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Python isinstance() Method

The Isinstance() Method In Python

Introduction

In this tutorial, we’ll go over the Python isinstance() method. A user may encounter some situations where she/he needs to determine whether an object is an instance of a specific class, mainly in inheritance. Python provides an in-built method do check the same, named isinstance().

Let’s get right into understanding this method.

Python isinstance() basics

As the name suggests, the Python isinstance() method is an in-built method which checks whether an object is an instance of any particular class or not. Now, let us look at the syntax for using the isinstance() method,

Syntax,

isinstance( object_name , class_name)

Here,

  • object_name is the object for which we need to check whether it is an instance of some class or not,
  • class_name is the class to which we need to check the object belongs to or not,
  • the isinstance() method returns true if the object_name is an instance of the class class_name or else returns false.

Examples of Python isinstance()

So, since now we are done with the basic definition and syntax for the Python isinstance() method. Let us look at some examples for better understanding of how the method works.

1. Using isinstance() with native classes in Python

Now, let us see what happens when we use the isinstance() method for native classes in python like int, float, str, list, dict, and tuple.

i=10
f=55.55
s="AskPython"
l=[1,2,3,4,5]
d={0:"n", 1:"y"}
t=(1,2,3,4)
print("isinstance(i,int)=",isinstance(i,int))
print("isinstance(f,int)=",isinstance(f,float))
print("isinstance(s,int)=",isinstance(s,str))
print("isinstance(l,int)=",isinstance(l,list))
print("isinstance(d,int)=",isinstance(d,dict))
print("isinstance(t,int)=",isinstance(t,tuple))

Output:

Native
Python isinstance() for Native classes

Let’s understand what’s happening here:

  • At first, we have initialized variables of different types with some values
  • After that, we check whether they are instances of the corresponding classes or not. And as expected for all the checkings we get positive outputs, that is, true.

2. Using isinstance() with user-defined classes

Now let us create some classes and their instances to check whether we get our desired output as well as how the isinstance method works in that case.

class dt:
    dd=10
    mm=2
    yyyy=2002

class tm:
    hr=12
    min=56
    sec=34
#instance creation
a=dt()
b=tm()

#check is a is instance of dt class
print("a is instance of dt?",isinstance(a,dt))
#check is a is instance of tm class
print("a is instance of tm?",isinstance(a,tm))
#check is b is instance of tm class
print("b is instance of tm?",isinstance(b,tm))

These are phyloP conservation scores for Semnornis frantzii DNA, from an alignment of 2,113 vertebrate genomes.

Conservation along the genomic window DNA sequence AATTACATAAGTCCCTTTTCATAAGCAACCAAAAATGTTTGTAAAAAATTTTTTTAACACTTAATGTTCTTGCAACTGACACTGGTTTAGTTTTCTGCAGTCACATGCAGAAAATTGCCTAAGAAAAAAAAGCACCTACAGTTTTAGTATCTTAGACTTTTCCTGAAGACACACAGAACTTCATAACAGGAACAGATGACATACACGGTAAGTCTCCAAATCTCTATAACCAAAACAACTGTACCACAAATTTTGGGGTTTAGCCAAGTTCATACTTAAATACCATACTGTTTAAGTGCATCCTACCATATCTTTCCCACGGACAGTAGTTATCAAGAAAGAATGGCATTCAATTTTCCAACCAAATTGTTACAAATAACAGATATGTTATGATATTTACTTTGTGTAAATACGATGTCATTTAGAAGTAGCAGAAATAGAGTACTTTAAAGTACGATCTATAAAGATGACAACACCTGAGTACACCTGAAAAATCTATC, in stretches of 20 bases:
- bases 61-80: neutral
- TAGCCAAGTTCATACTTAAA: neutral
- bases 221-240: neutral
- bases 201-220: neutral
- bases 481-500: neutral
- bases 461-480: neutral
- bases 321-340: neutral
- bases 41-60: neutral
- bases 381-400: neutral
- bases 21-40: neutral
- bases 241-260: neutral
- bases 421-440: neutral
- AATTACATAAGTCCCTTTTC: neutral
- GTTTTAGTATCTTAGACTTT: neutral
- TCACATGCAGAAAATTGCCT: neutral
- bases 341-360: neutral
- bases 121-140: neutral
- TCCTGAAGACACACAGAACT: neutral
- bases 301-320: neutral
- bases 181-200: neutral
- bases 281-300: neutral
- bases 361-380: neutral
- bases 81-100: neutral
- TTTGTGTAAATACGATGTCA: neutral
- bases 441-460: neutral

#check is b is instance of dt class
print("b is instance of dt?",isinstance(b,dt))

Output:

Python isinstance examples with user defined classes
Example With User-Defined Classes

In this code:

  • We create two classes dt and tm symbolizing date and time respectively
  • After that is done, we create two objects of both the classes named a and b respectively
  • Then we check whether the objects a and b are instances of the dt and tm classes. Using different combinations we try to explain what happens if the object is not an instance of the specified class
  • As we can see, our code confirms that a and b are instances of classes dt and tm respectively.
  • But the method instance() returns false when we try to check whether a and b are instances of tm and dt classes respectively. That is, opposite.

3. Using isinstance() for multiple classes

The Python isinstance() method also provides a measure if we want to check whether an object is an instance of any class among some given classes.

In that case, we need to pass a tuple of the required classes. The method will return true if the object is an instance of any class, or else returns false.

class dt:
    dd=10
    mm=2
    yyyy=2002

class tm:
    hr=12
    min=56
    sec=34
#instance creation
a=dt()
b=tm()

#check is a is instance of dt or tm class
print("a is instance of dt or tm?",isinstance(a,(dt,tm)))
#check is b is instance of dt or tm class
print("b is instance of dt or tm?",isinstance(b,(dt,tm)))

Output:

a is instance of dt or tm? True
b is instance of dt or tm? True

Here, we use the same classes dt and tm as we used in our previous example. But in this case, we pass a tuple of the two classes to the isinstance() method.

Since a and b are instances of any one of the classes in the tuple we passed, we get to see true in both the outputs.

Conclusion

So, in this tutorial, we got to learn about the Python isinstance() method along with its uses and working. Hope this tutorial helps in understanding the concept of instances.

References